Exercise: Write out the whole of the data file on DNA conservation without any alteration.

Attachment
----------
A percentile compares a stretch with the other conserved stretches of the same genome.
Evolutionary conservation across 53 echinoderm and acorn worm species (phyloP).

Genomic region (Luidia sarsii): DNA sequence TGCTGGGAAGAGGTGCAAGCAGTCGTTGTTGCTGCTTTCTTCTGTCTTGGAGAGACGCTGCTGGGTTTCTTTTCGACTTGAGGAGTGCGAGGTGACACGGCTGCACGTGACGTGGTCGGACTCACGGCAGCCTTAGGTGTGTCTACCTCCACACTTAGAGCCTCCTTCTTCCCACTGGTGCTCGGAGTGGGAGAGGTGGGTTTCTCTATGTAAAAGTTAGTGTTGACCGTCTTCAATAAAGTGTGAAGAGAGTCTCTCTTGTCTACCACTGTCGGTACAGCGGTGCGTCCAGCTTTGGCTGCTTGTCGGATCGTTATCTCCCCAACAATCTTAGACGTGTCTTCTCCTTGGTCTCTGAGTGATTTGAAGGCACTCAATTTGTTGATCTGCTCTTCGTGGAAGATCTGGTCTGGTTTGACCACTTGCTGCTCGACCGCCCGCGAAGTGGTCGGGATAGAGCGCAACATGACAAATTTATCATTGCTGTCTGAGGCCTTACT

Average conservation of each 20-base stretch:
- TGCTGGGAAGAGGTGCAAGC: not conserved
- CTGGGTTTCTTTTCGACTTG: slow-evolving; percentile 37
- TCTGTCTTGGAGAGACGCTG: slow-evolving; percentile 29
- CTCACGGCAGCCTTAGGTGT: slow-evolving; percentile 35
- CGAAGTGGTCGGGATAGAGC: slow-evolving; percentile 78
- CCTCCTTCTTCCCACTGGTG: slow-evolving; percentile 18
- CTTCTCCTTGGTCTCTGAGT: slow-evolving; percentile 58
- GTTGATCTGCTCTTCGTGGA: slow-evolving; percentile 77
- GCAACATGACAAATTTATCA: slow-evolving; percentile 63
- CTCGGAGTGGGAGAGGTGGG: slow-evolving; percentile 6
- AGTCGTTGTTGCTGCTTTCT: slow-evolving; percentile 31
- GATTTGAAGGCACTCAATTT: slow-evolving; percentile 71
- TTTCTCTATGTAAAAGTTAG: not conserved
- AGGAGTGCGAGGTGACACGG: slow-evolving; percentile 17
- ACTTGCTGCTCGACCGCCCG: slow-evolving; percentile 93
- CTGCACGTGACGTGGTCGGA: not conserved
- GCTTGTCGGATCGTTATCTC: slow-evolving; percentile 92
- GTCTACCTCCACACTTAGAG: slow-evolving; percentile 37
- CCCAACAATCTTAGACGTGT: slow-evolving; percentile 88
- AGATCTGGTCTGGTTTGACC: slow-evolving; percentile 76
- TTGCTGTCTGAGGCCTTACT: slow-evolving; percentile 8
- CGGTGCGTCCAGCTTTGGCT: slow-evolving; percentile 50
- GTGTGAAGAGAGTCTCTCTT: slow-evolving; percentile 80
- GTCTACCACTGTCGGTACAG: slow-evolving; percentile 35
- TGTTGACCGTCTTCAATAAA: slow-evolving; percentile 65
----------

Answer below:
A percentile compares a stretch with the other conserved stretches of the same genome.
Evolutionary conservation across 53 echinoderm and acorn worm species (phyloP).

Genomic region (Luidia sarsii): DNA sequence TGCTGGGAAGAGGTGCAAGCAGTCGTTGTTGCTGCTTTCTTCTGTCTTGGAGAGACGCTGCTGGGTTTCTTTTCGACTTGAGGAGTGCGAGGTGACACGGCTGCACGTGACGTGGTCGGACTCACGGCAGCCTTAGGTGTGTCTACCTCCACACTTAGAGCCTCCTTCTTCCCACTGGTGCTCGGAGTGGGAGAGGTGGGTTTCTCTATGTAAAAGTTAGTGTTGACCGTCTTCAATAAAGTGTGAAGAGAGTCTCTCTTGTCTACCACTGTCGGTACAGCGGTGCGTCCAGCTTTGGCTGCTTGTCGGATCGTTATCTCCCCAACAATCTTAGACGTGTCTTCTCCTTGGTCTCTGAGTGATTTGAAGGCACTCAATTTGTTGATCTGCTCTTCGTGGAAGATCTGGTCTGGTTTGACCACTTGCTGCTCGACCGCCCGCGAAGTGGTCGGGATAGAGCGCAACATGACAAATTTATCATTGCTGTCTGAGGCCTTACT

Average conservation of each 20-base stretch:
- TGCTGGGAAGAGGTGCAAGC: not conserved
- CTGGGTTTCTTTTCGACTTG: slow-evolving; percentile 37
- TCTGTCTTGGAGAGACGCTG: slow-evolving; percentile 29
- CTCACGGCAGCCTTAGGTGT: slow-evolving; percentile 35
- CGAAGTGGTCGGGATAGAGC: slow-evolving; percentile 78
- CCTCCTTCTTCCCACTGGTG: slow-evolving; percentile 18
- CTTCTCCTTGGTCTCTGAGT: slow-evolving; percentile 58
- GTTGATCTGCTCTTCGTGGA: slow-evolving; percentile 77
- GCAACATGACAAATTTATCA: slow-evolving; percentile 63
- CTCGGAGTGGGAGAGGTGGG: slow-evolving; percentile 6
- AGTCGTTGTTGCTGCTTTCT: slow-evolving; percentile 31
- GATTTGAAGGCACTCAATTT: slow-evolving; percentile 71
- TTTCTCTATGTAAAAGTTAG: not conserved
- AGGAGTGCGAGGTGACACGG: slow-evolving; percentile 17
- ACTTGCTGCTCGACCGCCCG: slow-evolving; percentile 93
- CTGCACGTGACGTGGTCGGA: not conserved
- GCTTGTCGGATCGTTATCTC: slow-evolving; percentile 92
- GTCTACCTCCACACTTAGAG: slow-evolving; percentile 37
- CCCAACAATCTTAGACGTGT: slow-evolving; percentile 88
- AGATCTGGTCTGGTTTGACC: slow-evolving; percentile 76
- TTGCTGTCTGAGGCCTTACT: slow-evolving; percentile 8
- CGGTGCGTCCAGCTTTGGCT: slow-evolving; percentile 50
- GTGTGAAGAGAGTCTCTCTT: slow-evolving; percentile 80
- GTCTACCACTGTCGGTACAG: slow-evolving; percentile 35
- TGTTGACCGTCTTCAATAAA: slow-evolving; percentile 65